My first observation regarding the healthy atmosphere here has to do with the dress code. Associates at the home office abide by a very loose dress code that allows for maximum comfort throughout the work day. The only time you will see anyone wearing a suit is when they are interviewing for a job here. More common pieces of clothing are jeans and Hawaiian shits. Next, there is a feeling of openness and transparency among employees at all levels within the company. During my third day on the job I had the opportunity to get lunch with Carmax's CEO Bill Nash along with the other 35 summer interns. At the end of the lunch, Bill reminded us that he is always just an email away and that he would love to meet with us one-on-one throughout the summer to get to know us better. My final observation has to do with non-work-related activities available to associates. The home office has a full size basketball court, softball field, and fitness center on its grounds. I get emails every week announcing different events at these facilities happening throughout the day.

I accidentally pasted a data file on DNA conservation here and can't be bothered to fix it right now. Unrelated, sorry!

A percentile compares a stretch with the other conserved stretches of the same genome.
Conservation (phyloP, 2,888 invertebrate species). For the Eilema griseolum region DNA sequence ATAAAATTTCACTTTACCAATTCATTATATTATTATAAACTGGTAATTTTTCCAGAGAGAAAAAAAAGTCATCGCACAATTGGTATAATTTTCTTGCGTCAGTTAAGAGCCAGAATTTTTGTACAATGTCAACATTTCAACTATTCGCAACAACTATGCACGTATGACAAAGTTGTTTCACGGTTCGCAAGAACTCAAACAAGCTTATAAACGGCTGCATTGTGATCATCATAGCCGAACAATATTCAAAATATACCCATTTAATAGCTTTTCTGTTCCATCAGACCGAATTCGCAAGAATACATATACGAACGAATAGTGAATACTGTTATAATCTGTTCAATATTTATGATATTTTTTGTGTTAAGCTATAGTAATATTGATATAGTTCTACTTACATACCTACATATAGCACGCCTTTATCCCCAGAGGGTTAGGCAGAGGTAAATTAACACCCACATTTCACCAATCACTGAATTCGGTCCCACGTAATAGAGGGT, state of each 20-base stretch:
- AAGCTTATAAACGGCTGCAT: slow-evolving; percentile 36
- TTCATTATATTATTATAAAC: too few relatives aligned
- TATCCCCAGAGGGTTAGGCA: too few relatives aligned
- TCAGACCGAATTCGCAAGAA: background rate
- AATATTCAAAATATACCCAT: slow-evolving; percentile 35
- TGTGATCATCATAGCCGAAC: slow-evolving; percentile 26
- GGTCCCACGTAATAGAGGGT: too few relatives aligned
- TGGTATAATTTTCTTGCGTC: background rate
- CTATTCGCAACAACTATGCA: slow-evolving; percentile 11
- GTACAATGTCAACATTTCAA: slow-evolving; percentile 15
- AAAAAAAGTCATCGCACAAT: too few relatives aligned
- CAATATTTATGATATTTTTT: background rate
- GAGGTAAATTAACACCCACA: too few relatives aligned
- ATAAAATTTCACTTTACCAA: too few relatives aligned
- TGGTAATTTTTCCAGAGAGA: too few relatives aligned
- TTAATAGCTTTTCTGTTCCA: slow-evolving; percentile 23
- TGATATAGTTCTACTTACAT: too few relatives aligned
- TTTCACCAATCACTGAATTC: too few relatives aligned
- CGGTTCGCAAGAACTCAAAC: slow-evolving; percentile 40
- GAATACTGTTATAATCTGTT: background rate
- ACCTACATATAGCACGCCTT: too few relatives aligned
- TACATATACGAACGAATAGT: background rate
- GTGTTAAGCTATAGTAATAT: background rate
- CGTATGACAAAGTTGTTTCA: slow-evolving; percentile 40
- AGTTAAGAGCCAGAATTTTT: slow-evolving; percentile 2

These are just three of the ways that I feel make Carmax one of the best places to work in the United States. Associates need to feel like their personal needs are a top priority to upper management in a company. This feeling of being appreciated allows us to put in our best work in everything we do. Some would say that a more rigid work environment leads to work being done more efficiently. In some cases, this can be correct. However, Carmax recognizes the importance of making their employees want to come to work every day. The more people who have this mindset, the more successful the company will be. When I arrive at the office in the morning, I know that I am there to hone my accounting skills and contribute to the financial success of the company. However, I also feel an overwhelming sense of community that makes it a fun place to spend my day. Feel free to reach me with any questions at firstname.lastname@example.org."